Children and Halitosis: Tips for Diagnosis and Treatment

Children and Halitosis
Posted on 09/28/2018
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From smoking to drinking too much coffee or soda, several things can cause adults to suffer from halitosis, or bad breath. Indulging in bad habits are a few reasons why a parent lives with halitosis, but why does this condition also affect their child? Children of all ages, from toddlers to teenagers, live with bad breath.

Don't allow bad breath to impact your child's self-esteem and relationships. Instead, read on for some valuable information about this condition, including how to get rid of it.

Symptoms of Halitosis

Suffering from bad breath after a meal or when you forget to brush your teeth in the morning isn't the same as halitosis. Halitosis is a collection of symptoms that are chronic and cannot be resolved by simply brushing one's teeth. Here are a few of the other symptoms associated with halitosis:

  • White film on the tongue and sides of the mouth
  • Post-nasal drip
  • Sour or metallic taste in the mouth
  • Need to constantly clear your throat
  • Burning tongue

In addition to the physical symptoms, halitosis can also have an emotional impact on children, as well. For example, other kids may bully them for their bad breath.

Causes of Halitosis in Children

If you suspect that your child suffers from chronic bad breath, learning the cause is the first step to treating the condition. Here are a few of the most common reasons why children suffer from halitosis:

  • Improper oral hygiene. When a child doesn't follow a strict routine, bacteria can flourish inside their mouth. When the bacteria mixes with saliva, it can cause chronic bad breath. If not treated, the bacteria can cause tooth decay, which can make the smell worse.
  • Tooth Abscess. In addition to poor oral hygiene, a tooth abscess, which is a pus-filled infected lump on the child's gums, can be caused by an injury.
  • Acid reflux. GERD, or gastroesophageal reflux disease, causes stomach acid or food to travel back into the sufferer's esophagus. The odor and damage caused by GERD can cause chronic bad breath.
  • Tonsil stones. Also called tonsilloliths, these are small white stones that can grow in pockets on the tonsils. The stones are often covered in bacteria, which leads to chronic bad breath.

Chronic dry mouth is another one of the most common causes of halitosis in both children and adults. Saliva helps wash away bacteria from inside the mouth. When it is not present, bacteria will accumulate, and bad breath will follow. Dry mouth has many causes, including taking certain medications, such as antihistamines, and breathing or sleeping with your mouth open.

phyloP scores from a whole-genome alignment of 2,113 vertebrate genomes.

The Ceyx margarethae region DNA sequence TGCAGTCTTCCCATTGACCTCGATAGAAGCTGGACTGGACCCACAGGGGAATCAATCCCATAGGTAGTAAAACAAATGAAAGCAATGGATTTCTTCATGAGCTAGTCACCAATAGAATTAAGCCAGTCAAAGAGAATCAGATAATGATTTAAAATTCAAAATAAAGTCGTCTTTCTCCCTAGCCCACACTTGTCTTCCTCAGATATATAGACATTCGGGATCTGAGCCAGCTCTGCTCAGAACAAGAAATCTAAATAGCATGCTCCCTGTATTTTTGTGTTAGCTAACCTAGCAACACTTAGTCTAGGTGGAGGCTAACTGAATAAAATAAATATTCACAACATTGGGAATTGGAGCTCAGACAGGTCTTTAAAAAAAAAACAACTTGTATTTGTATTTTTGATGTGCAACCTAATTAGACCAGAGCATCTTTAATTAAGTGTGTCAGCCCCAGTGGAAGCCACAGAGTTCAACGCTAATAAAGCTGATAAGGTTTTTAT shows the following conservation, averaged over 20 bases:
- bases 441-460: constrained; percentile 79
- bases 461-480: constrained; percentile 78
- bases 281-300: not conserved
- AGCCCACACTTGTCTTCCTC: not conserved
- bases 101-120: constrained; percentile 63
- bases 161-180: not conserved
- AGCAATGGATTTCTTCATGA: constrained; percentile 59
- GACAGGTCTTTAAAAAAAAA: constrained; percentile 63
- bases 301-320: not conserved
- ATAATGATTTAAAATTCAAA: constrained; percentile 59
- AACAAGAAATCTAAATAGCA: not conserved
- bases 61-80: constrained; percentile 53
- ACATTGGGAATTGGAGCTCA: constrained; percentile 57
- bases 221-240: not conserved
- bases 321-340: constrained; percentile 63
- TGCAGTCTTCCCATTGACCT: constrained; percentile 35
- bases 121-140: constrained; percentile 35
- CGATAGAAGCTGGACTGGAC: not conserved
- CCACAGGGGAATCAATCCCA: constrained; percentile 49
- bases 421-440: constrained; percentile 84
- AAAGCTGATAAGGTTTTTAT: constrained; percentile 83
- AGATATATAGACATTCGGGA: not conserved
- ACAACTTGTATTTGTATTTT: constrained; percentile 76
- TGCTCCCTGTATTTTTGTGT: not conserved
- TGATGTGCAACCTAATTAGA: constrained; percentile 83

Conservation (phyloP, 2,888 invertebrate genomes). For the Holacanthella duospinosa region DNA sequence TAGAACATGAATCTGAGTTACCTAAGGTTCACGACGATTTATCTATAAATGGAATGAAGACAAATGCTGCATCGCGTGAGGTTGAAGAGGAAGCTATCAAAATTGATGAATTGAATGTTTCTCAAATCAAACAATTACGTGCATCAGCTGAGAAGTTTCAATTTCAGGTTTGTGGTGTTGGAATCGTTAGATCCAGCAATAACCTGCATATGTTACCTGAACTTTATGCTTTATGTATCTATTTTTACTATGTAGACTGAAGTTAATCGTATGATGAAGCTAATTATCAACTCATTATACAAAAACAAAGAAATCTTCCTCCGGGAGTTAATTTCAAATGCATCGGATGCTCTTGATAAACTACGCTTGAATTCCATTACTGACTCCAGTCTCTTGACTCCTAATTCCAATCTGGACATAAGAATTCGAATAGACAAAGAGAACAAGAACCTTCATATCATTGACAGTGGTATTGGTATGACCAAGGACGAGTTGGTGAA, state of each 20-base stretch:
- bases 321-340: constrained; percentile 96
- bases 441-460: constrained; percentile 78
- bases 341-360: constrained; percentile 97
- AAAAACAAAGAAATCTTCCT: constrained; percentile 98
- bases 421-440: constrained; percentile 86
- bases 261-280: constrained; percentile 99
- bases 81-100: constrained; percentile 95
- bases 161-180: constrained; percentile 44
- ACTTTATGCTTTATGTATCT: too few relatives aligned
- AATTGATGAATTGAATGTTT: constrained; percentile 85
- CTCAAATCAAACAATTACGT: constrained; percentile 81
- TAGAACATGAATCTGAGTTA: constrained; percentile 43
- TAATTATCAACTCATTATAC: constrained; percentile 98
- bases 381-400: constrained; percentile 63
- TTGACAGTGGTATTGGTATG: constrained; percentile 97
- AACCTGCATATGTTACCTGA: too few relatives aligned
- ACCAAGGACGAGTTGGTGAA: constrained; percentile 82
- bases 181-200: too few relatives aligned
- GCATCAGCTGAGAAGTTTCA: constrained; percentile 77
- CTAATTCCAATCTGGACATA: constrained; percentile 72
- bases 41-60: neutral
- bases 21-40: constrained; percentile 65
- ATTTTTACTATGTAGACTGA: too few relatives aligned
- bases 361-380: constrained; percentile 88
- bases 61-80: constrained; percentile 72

Treatment for Halitosis in Children

Once your dentist or pediatrician determines why your child is suffering from halitosis, you can begin treating the underlying cause. For example, if your child is simply not brushing or flossing their teeth regularly, your dentist will help you create a more thorough oral hygiene routine, which might include more frequent dental cleanings.

At home, you can help teach your child how to properly brush and floss. Provide them with rewards to encourage them to care for their teeth in the morning and before bed.

If your child is diagnosed with chronic acid reflux, you can combat it in several ways, such as by:

  • Avoiding triggers, such as spicy or acidic foods and beverages
  • Avoiding carbonated soda
  • Providing your child with an extra pillow. This will help elevate their head, which prevents stomach acid from moving back up the esophagus.
  • Avoiding feeding your child at least two to three hours before bed
  • Providing your child with smaller meals throughout the day, rather than three large meals

Your physician might recommend an antacid, or if the problem is severe, a prescription or over-the-counter medication that helps either reduce stomach acid or prevents it from reentering the esophagus.

Chronic dry mouth may also be the culprit. If this is the case, your dentist or pediatrician will first pinpoint the cause and provide a suitable solution. For example, your child might be sleeping with their mouth open during the night. The reason might be sleep apnea, a deviated septum, or chronic sinus issues.

You can find specialized lozenges, mouthwashes, and other products that can help moisten your child's mouth, as well.

If your teenager is suffering from halitosis, the underlying reason could be smoking. In addition to reducing the amount of saliva in their mouth, the chemicals used to produce cigarettes can linger inside the mouth and throat for several hours, which can make the issue even worse. Speak with your pediatrician to create a plan to help your teenager quit smoking.

Halitosis, or chronic bad breath, is a common issue in children that can be diagnosed and resolved. If you have any additional questions about your child's oral health, contact our team of professionals at Treasured Smiles Pediatric Dentistry.

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